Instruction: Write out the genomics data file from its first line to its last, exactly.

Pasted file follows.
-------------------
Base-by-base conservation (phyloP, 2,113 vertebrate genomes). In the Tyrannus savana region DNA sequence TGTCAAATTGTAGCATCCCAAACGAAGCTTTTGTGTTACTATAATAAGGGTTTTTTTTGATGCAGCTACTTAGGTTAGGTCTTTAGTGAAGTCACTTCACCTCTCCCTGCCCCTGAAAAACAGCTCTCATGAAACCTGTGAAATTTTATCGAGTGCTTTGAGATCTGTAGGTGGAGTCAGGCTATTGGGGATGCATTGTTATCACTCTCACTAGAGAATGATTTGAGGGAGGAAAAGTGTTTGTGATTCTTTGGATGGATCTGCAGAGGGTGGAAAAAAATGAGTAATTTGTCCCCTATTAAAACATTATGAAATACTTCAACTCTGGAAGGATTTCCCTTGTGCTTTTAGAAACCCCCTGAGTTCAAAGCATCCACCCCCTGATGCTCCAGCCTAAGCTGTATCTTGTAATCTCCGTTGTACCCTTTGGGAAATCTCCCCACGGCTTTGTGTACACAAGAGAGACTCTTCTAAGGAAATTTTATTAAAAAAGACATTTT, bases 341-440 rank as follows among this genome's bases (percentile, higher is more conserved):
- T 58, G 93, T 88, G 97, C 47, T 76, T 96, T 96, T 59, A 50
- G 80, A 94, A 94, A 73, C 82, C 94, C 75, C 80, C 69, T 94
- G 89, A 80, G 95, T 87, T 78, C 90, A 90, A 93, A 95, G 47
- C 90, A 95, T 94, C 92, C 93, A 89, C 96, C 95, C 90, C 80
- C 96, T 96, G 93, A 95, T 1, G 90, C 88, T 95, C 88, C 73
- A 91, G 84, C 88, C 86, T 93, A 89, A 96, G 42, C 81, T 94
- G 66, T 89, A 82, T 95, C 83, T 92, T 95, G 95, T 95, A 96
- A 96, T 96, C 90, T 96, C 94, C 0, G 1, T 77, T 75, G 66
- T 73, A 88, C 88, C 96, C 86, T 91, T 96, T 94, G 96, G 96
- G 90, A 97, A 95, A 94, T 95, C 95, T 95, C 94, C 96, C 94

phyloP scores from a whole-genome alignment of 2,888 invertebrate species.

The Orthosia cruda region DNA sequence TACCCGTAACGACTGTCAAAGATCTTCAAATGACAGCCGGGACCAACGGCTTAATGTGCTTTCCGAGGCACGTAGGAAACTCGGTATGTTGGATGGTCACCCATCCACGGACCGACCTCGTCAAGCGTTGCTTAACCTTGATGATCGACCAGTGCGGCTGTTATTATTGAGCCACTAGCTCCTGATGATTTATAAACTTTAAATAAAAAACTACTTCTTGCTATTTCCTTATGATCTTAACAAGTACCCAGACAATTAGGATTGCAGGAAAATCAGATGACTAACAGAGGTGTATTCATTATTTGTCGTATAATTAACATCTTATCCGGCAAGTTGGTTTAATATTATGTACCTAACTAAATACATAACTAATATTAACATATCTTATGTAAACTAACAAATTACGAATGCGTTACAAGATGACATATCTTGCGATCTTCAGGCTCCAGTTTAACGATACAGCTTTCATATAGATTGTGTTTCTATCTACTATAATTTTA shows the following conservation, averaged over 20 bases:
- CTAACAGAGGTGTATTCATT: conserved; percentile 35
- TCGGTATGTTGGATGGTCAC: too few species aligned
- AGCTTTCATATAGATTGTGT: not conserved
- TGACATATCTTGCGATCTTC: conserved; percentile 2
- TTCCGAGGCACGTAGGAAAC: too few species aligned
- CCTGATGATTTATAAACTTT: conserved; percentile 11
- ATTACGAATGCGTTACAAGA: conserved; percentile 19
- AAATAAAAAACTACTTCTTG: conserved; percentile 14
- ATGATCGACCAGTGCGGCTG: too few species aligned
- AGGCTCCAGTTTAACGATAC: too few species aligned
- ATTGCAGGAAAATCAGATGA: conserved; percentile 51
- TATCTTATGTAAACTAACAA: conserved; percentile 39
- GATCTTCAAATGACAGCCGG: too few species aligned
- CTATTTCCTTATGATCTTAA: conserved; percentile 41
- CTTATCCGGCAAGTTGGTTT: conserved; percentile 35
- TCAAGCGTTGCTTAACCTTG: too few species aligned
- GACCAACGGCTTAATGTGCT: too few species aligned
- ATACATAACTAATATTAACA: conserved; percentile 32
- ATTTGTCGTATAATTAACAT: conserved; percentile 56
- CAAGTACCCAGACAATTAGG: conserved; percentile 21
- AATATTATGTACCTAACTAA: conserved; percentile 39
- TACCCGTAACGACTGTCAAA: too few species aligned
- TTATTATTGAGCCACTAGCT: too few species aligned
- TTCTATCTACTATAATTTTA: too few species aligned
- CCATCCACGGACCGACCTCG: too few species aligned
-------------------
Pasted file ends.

Base-by-base conservation (phyloP, 2,113 vertebrate genomes). In the Tyrannus savana region DNA sequence TGTCAAATTGTAGCATCCCAAACGAAGCTTTTGTGTTACTATAATAAGGGTTTTTTTTGATGCAGCTACTTAGGTTAGGTCTTTAGTGAAGTCACTTCACCTCTCCCTGCCCCTGAAAAACAGCTCTCATGAAACCTGTGAAATTTTATCGAGTGCTTTGAGATCTGTAGGTGGAGTCAGGCTATTGGGGATGCATTGTTATCACTCTCACTAGAGAATGATTTGAGGGAGGAAAAGTGTTTGTGATTCTTTGGATGGATCTGCAGAGGGTGGAAAAAAATGAGTAATTTGTCCCCTATTAAAACATTATGAAATACTTCAACTCTGGAAGGATTTCCCTTGTGCTTTTAGAAACCCCCTGAGTTCAAAGCATCCACCCCCTGATGCTCCAGCCTAAGCTGTATCTTGTAATCTCCGTTGTACCCTTTGGGAAATCTCCCCACGGCTTTGTGTACACAAGAGAGACTCTTCTAAGGAAATTTTATTAAAAAAGACATTTT, bases 341-440 rank as follows among this genome's bases (percentile, higher is more conserved):
- T 58, G 93, T 88, G 97, C 47, T 76, T 96, T 96, T 59, A 50
- G 80, A 94, A 94, A 73, C 82, C 94, C 75, C 80, C 69, T 94
- G 89, A 80, G 95, T 87, T 78, C 90, A 90, A 93, A 95, G 47
- C 90, A 95, T 94, C 92, C 93, A 89, C 96, C 95, C 90, C 80
- C 96, T 96, G 93, A 95, T 1, G 90, C 88, T 95, C 88, C 73
- A 91, G 84, C 88, C 86, T 93, A 89, A 96, G 42, C 81, T 94
- G 66, T 89, A 82, T 95, C 83, T 92, T 95, G 95, T 95, A 96
- A 96, T 96, C 90, T 96, C 94, C 0, G 1, T 77, T 75, G 66
- T 73, A 88, C 88, C 96, C 86, T 91, T 96, T 94, G 96, G 96
- G 90, A 97, A 95, A 94, T 95, C 95, T 95, C 94, C 96, C 94

phyloP scores from a whole-genome alignment of 2,888 invertebrate species.

The Orthosia cruda region DNA sequence TACCCGTAACGACTGTCAAAGATCTTCAAATGACAGCCGGGACCAACGGCTTAATGTGCTTTCCGAGGCACGTAGGAAACTCGGTATGTTGGATGGTCACCCATCCACGGACCGACCTCGTCAAGCGTTGCTTAACCTTGATGATCGACCAGTGCGGCTGTTATTATTGAGCCACTAGCTCCTGATGATTTATAAACTTTAAATAAAAAACTACTTCTTGCTATTTCCTTATGATCTTAACAAGTACCCAGACAATTAGGATTGCAGGAAAATCAGATGACTAACAGAGGTGTATTCATTATTTGTCGTATAATTAACATCTTATCCGGCAAGTTGGTTTAATATTATGTACCTAACTAAATACATAACTAATATTAACATATCTTATGTAAACTAACAAATTACGAATGCGTTACAAGATGACATATCTTGCGATCTTCAGGCTCCAGTTTAACGATACAGCTTTCATATAGATTGTGTTTCTATCTACTATAATTTTA shows the following conservation, averaged over 20 bases:
- CTAACAGAGGTGTATTCATT: conserved; percentile 35
- TCGGTATGTTGGATGGTCAC: too few species aligned
- AGCTTTCATATAGATTGTGT: not conserved
- TGACATATCTTGCGATCTTC: conserved; percentile 2
- TTCCGAGGCACGTAGGAAAC: too few species aligned
- CCTGATGATTTATAAACTTT: conserved; percentile 11
- ATTACGAATGCGTTACAAGA: conserved; percentile 19
- AAATAAAAAACTACTTCTTG: conserved; percentile 14
- ATGATCGACCAGTGCGGCTG: too few species aligned
- AGGCTCCAGTTTAACGATAC: too few species aligned
- ATTGCAGGAAAATCAGATGA: conserved; percentile 51
- TATCTTATGTAAACTAACAA: conserved; percentile 39
- GATCTTCAAATGACAGCCGG: too few species aligned
- CTATTTCCTTATGATCTTAA: conserved; percentile 41
- CTTATCCGGCAAGTTGGTTT: conserved; percentile 35
- TCAAGCGTTGCTTAACCTTG: too few species aligned
- GACCAACGGCTTAATGTGCT: too few species aligned
- ATACATAACTAATATTAACA: conserved; percentile 32
- ATTTGTCGTATAATTAACAT: conserved; percentile 56
- CAAGTACCCAGACAATTAGG: conserved; percentile 21
- AATATTATGTACCTAACTAA: conserved; percentile 39
- TACCCGTAACGACTGTCAAA: too few species aligned
- TTATTATTGAGCCACTAGCT: too few species aligned
- TTCTATCTACTATAATTTTA: too few species aligned
- CCATCCACGGACCGACCTCG: too few species aligned